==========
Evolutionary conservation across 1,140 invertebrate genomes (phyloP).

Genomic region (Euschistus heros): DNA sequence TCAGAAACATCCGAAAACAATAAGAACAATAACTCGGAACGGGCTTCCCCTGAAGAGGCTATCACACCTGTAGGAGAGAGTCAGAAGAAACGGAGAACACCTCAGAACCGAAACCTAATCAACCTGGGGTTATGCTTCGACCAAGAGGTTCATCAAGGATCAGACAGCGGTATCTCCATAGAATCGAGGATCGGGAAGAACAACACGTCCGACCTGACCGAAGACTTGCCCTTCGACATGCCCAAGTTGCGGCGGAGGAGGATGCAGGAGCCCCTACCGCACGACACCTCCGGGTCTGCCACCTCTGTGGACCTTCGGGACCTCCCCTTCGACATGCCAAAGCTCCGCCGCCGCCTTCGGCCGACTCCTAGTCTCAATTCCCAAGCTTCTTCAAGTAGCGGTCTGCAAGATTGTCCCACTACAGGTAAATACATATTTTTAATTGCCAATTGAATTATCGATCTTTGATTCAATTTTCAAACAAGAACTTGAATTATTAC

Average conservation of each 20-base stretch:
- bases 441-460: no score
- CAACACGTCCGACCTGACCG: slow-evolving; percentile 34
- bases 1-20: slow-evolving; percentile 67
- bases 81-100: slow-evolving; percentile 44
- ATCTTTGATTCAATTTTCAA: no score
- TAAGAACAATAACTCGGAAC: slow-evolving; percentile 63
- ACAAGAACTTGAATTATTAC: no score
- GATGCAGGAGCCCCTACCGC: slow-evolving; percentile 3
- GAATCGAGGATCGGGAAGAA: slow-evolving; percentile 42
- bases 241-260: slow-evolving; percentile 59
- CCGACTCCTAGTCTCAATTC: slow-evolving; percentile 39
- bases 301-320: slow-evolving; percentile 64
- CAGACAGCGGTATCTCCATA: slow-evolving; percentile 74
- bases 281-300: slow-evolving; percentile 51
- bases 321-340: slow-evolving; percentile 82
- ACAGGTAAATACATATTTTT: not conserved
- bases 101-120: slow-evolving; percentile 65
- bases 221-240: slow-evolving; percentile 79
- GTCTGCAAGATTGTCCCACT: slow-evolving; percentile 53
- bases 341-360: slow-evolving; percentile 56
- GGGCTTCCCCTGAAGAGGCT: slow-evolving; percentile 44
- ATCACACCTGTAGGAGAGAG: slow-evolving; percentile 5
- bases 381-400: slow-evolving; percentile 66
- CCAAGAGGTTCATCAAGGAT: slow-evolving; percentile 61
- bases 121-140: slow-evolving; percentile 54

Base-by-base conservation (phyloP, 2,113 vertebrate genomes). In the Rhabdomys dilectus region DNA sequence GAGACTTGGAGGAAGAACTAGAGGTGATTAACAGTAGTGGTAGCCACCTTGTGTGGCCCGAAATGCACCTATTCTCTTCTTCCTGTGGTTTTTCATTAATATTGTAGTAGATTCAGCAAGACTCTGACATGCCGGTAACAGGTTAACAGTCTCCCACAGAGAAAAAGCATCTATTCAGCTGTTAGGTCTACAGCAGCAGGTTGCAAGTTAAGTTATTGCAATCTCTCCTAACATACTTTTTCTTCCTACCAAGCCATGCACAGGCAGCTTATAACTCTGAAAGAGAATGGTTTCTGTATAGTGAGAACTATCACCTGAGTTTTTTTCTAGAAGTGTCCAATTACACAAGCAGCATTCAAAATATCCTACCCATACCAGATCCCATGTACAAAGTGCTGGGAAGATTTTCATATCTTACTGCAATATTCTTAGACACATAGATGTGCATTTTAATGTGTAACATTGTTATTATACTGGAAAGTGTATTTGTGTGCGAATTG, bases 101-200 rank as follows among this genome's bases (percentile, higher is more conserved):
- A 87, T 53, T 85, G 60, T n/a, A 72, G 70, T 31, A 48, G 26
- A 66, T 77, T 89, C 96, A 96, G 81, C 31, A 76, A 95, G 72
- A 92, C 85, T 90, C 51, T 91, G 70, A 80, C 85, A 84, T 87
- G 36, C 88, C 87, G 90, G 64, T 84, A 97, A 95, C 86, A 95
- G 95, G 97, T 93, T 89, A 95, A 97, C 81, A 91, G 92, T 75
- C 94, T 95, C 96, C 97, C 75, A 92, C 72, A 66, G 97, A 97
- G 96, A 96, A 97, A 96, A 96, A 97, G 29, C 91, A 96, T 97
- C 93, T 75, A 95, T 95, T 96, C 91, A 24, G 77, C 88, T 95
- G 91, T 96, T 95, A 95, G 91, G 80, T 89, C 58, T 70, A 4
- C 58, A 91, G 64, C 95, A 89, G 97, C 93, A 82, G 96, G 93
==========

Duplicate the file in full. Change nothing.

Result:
Evolutionary conservation across 1,140 invertebrate genomes (phyloP).

Genomic region (Euschistus heros): DNA sequence TCAGAAACATCCGAAAACAATAAGAACAATAACTCGGAACGGGCTTCCCCTGAAGAGGCTATCACACCTGTAGGAGAGAGTCAGAAGAAACGGAGAACACCTCAGAACCGAAACCTAATCAACCTGGGGTTATGCTTCGACCAAGAGGTTCATCAAGGATCAGACAGCGGTATCTCCATAGAATCGAGGATCGGGAAGAACAACACGTCCGACCTGACCGAAGACTTGCCCTTCGACATGCCCAAGTTGCGGCGGAGGAGGATGCAGGAGCCCCTACCGCACGACACCTCCGGGTCTGCCACCTCTGTGGACCTTCGGGACCTCCCCTTCGACATGCCAAAGCTCCGCCGCCGCCTTCGGCCGACTCCTAGTCTCAATTCCCAAGCTTCTTCAAGTAGCGGTCTGCAAGATTGTCCCACTACAGGTAAATACATATTTTTAATTGCCAATTGAATTATCGATCTTTGATTCAATTTTCAAACAAGAACTTGAATTATTAC

Average conservation of each 20-base stretch:
- bases 441-460: no score
- CAACACGTCCGACCTGACCG: slow-evolving; percentile 34
- bases 1-20: slow-evolving; percentile 67
- bases 81-100: slow-evolving; percentile 44
- ATCTTTGATTCAATTTTCAA: no score
- TAAGAACAATAACTCGGAAC: slow-evolving; percentile 63
- ACAAGAACTTGAATTATTAC: no score
- GATGCAGGAGCCCCTACCGC: slow-evolving; percentile 3
- GAATCGAGGATCGGGAAGAA: slow-evolving; percentile 42
- bases 241-260: slow-evolving; percentile 59
- CCGACTCCTAGTCTCAATTC: slow-evolving; percentile 39
- bases 301-320: slow-evolving; percentile 64
- CAGACAGCGGTATCTCCATA: slow-evolving; percentile 74
- bases 281-300: slow-evolving; percentile 51
- bases 321-340: slow-evolving; percentile 82
- ACAGGTAAATACATATTTTT: not conserved
- bases 101-120: slow-evolving; percentile 65
- bases 221-240: slow-evolving; percentile 79
- GTCTGCAAGATTGTCCCACT: slow-evolving; percentile 53
- bases 341-360: slow-evolving; percentile 56
- GGGCTTCCCCTGAAGAGGCT: slow-evolving; percentile 44
- ATCACACCTGTAGGAGAGAG: slow-evolving; percentile 5
- bases 381-400: slow-evolving; percentile 66
- CCAAGAGGTTCATCAAGGAT: slow-evolving; percentile 61
- bases 121-140: slow-evolving; percentile 54

Base-by-base conservation (phyloP, 2,113 vertebrate genomes). In the Rhabdomys dilectus region DNA sequence GAGACTTGGAGGAAGAACTAGAGGTGATTAACAGTAGTGGTAGCCACCTTGTGTGGCCCGAAATGCACCTATTCTCTTCTTCCTGTGGTTTTTCATTAATATTGTAGTAGATTCAGCAAGACTCTGACATGCCGGTAACAGGTTAACAGTCTCCCACAGAGAAAAAGCATCTATTCAGCTGTTAGGTCTACAGCAGCAGGTTGCAAGTTAAGTTATTGCAATCTCTCCTAACATACTTTTTCTTCCTACCAAGCCATGCACAGGCAGCTTATAACTCTGAAAGAGAATGGTTTCTGTATAGTGAGAACTATCACCTGAGTTTTTTTCTAGAAGTGTCCAATTACACAAGCAGCATTCAAAATATCCTACCCATACCAGATCCCATGTACAAAGTGCTGGGAAGATTTTCATATCTTACTGCAATATTCTTAGACACATAGATGTGCATTTTAATGTGTAACATTGTTATTATACTGGAAAGTGTATTTGTGTGCGAATTG, bases 101-200 rank as follows among this genome's bases (percentile, higher is more conserved):
- A 87, T 53, T 85, G 60, T n/a, A 72, G 70, T 31, A 48, G 26
- A 66, T 77, T 89, C 96, A 96, G 81, C 31, A 76, A 95, G 72
- A 92, C 85, T 90, C 51, T 91, G 70, A 80, C 85, A 84, T 87
- G 36, C 88, C 87, G 90, G 64, T 84, A 97, A 95, C 86, A 95
- G 95, G 97, T 93, T 89, A 95, A 97, C 81, A 91, G 92, T 75
- C 94, T 95, C 96, C 97, C 75, A 92, C 72, A 66, G 97, A 97
- G 96, A 96, A 97, A 96, A 96, A 97, G 29, C 91, A 96, T 97
- C 93, T 75, A 95, T 95, T 96, C 91, A 24, G 77, C 88, T 95
- G 91, T 96, T 95, A 95, G 91, G 80, T 89, C 58, T 70, A 4
- C 58, A 91, G 64, C 95, A 89, G 97, C 93, A 82, G 96, G 93